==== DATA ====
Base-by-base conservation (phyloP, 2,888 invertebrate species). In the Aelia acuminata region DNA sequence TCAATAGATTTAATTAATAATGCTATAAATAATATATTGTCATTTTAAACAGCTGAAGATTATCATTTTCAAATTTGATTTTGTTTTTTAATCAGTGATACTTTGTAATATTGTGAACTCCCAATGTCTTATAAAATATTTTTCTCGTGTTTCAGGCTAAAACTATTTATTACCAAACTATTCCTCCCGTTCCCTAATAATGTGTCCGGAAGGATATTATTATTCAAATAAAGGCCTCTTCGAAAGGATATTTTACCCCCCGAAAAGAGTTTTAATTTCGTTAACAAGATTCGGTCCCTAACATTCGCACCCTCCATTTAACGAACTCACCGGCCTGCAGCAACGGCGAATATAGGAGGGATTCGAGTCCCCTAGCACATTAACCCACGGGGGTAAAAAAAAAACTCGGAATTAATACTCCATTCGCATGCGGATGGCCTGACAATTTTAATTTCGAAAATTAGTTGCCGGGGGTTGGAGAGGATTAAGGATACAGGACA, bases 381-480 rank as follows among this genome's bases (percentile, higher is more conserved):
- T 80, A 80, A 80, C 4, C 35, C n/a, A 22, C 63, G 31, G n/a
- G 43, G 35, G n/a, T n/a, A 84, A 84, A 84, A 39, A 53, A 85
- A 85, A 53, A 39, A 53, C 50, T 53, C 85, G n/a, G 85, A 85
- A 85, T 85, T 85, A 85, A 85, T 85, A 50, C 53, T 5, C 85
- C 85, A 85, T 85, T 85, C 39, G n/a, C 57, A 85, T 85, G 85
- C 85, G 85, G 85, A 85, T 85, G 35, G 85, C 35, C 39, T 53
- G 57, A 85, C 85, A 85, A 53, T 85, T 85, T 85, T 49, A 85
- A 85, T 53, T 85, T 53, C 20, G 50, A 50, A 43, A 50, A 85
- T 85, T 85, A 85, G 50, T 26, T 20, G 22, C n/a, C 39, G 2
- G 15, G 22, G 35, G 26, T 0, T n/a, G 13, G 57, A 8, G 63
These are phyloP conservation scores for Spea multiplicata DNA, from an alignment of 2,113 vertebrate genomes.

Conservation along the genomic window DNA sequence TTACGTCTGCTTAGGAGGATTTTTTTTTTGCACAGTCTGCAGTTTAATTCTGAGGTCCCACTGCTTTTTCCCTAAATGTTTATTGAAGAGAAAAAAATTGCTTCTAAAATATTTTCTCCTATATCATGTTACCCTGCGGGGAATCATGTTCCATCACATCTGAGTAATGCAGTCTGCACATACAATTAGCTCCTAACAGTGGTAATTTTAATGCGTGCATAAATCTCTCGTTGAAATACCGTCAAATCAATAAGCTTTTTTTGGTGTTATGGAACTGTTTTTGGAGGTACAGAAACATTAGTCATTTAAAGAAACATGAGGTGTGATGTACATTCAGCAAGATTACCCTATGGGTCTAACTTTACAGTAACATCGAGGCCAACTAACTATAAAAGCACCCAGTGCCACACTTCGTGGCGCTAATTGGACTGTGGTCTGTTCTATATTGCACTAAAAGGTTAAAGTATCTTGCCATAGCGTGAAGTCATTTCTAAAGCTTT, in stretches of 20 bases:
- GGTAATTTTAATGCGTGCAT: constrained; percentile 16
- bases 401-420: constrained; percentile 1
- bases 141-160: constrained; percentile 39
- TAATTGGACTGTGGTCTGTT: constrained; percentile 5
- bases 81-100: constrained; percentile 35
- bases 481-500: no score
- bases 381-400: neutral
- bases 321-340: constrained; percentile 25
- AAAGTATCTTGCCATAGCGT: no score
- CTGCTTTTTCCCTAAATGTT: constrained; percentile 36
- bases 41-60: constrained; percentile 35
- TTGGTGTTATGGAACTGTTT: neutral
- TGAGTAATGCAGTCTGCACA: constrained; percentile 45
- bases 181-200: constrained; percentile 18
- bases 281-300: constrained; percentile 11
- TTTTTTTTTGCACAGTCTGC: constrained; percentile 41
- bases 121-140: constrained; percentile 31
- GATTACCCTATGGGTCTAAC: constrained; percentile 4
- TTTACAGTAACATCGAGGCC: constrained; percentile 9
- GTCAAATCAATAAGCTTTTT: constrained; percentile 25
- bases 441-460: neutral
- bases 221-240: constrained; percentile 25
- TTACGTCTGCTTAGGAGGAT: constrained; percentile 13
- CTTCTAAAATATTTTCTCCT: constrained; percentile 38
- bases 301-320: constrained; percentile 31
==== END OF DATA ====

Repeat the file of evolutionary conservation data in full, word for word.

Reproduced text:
Base-by-base conservation (phyloP, 2,888 invertebrate species). In the Aelia acuminata region DNA sequence TCAATAGATTTAATTAATAATGCTATAAATAATATATTGTCATTTTAAACAGCTGAAGATTATCATTTTCAAATTTGATTTTGTTTTTTAATCAGTGATACTTTGTAATATTGTGAACTCCCAATGTCTTATAAAATATTTTTCTCGTGTTTCAGGCTAAAACTATTTATTACCAAACTATTCCTCCCGTTCCCTAATAATGTGTCCGGAAGGATATTATTATTCAAATAAAGGCCTCTTCGAAAGGATATTTTACCCCCCGAAAAGAGTTTTAATTTCGTTAACAAGATTCGGTCCCTAACATTCGCACCCTCCATTTAACGAACTCACCGGCCTGCAGCAACGGCGAATATAGGAGGGATTCGAGTCCCCTAGCACATTAACCCACGGGGGTAAAAAAAAAACTCGGAATTAATACTCCATTCGCATGCGGATGGCCTGACAATTTTAATTTCGAAAATTAGTTGCCGGGGGTTGGAGAGGATTAAGGATACAGGACA, bases 381-480 rank as follows among this genome's bases (percentile, higher is more conserved):
- T 80, A 80, A 80, C 4, C 35, C n/a, A 22, C 63, G 31, G n/a
- G 43, G 35, G n/a, T n/a, A 84, A 84, A 84, A 39, A 53, A 85
- A 85, A 53, A 39, A 53, C 50, T 53, C 85, G n/a, G 85, A 85
- A 85, T 85, T 85, A 85, A 85, T 85, A 50, C 53, T 5, C 85
- C 85, A 85, T 85, T 85, C 39, G n/a, C 57, A 85, T 85, G 85
- C 85, G 85, G 85, A 85, T 85, G 35, G 85, C 35, C 39, T 53
- G 57, A 85, C 85, A 85, A 53, T 85, T 85, T 85, T 49, A 85
- A 85, T 53, T 85, T 53, C 20, G 50, A 50, A 43, A 50, A 85
- T 85, T 85, A 85, G 50, T 26, T 20, G 22, C n/a, C 39, G 2
- G 15, G 22, G 35, G 26, T 0, T n/a, G 13, G 57, A 8, G 63
These are phyloP conservation scores for Spea multiplicata DNA, from an alignment of 2,113 vertebrate genomes.

Conservation along the genomic window DNA sequence TTACGTCTGCTTAGGAGGATTTTTTTTTTGCACAGTCTGCAGTTTAATTCTGAGGTCCCACTGCTTTTTCCCTAAATGTTTATTGAAGAGAAAAAAATTGCTTCTAAAATATTTTCTCCTATATCATGTTACCCTGCGGGGAATCATGTTCCATCACATCTGAGTAATGCAGTCTGCACATACAATTAGCTCCTAACAGTGGTAATTTTAATGCGTGCATAAATCTCTCGTTGAAATACCGTCAAATCAATAAGCTTTTTTTGGTGTTATGGAACTGTTTTTGGAGGTACAGAAACATTAGTCATTTAAAGAAACATGAGGTGTGATGTACATTCAGCAAGATTACCCTATGGGTCTAACTTTACAGTAACATCGAGGCCAACTAACTATAAAAGCACCCAGTGCCACACTTCGTGGCGCTAATTGGACTGTGGTCTGTTCTATATTGCACTAAAAGGTTAAAGTATCTTGCCATAGCGTGAAGTCATTTCTAAAGCTTT, in stretches of 20 bases:
- GGTAATTTTAATGCGTGCAT: constrained; percentile 16
- bases 401-420: constrained; percentile 1
- bases 141-160: constrained; percentile 39
- TAATTGGACTGTGGTCTGTT: constrained; percentile 5
- bases 81-100: constrained; percentile 35
- bases 481-500: no score
- bases 381-400: neutral
- bases 321-340: constrained; percentile 25
- AAAGTATCTTGCCATAGCGT: no score
- CTGCTTTTTCCCTAAATGTT: constrained; percentile 36
- bases 41-60: constrained; percentile 35
- TTGGTGTTATGGAACTGTTT: neutral
- TGAGTAATGCAGTCTGCACA: constrained; percentile 45
- bases 181-200: constrained; percentile 18
- bases 281-300: constrained; percentile 11
- TTTTTTTTTGCACAGTCTGC: constrained; percentile 41
- bases 121-140: constrained; percentile 31
- GATTACCCTATGGGTCTAAC: constrained; percentile 4
- TTTACAGTAACATCGAGGCC: constrained; percentile 9
- GTCAAATCAATAAGCTTTTT: constrained; percentile 25
- bases 441-460: neutral
- bases 221-240: constrained; percentile 25
- TTACGTCTGCTTAGGAGGAT: constrained; percentile 13
- CTTCTAAAATATTTTCTCCT: constrained; percentile 38
- bases 301-320: constrained; percentile 31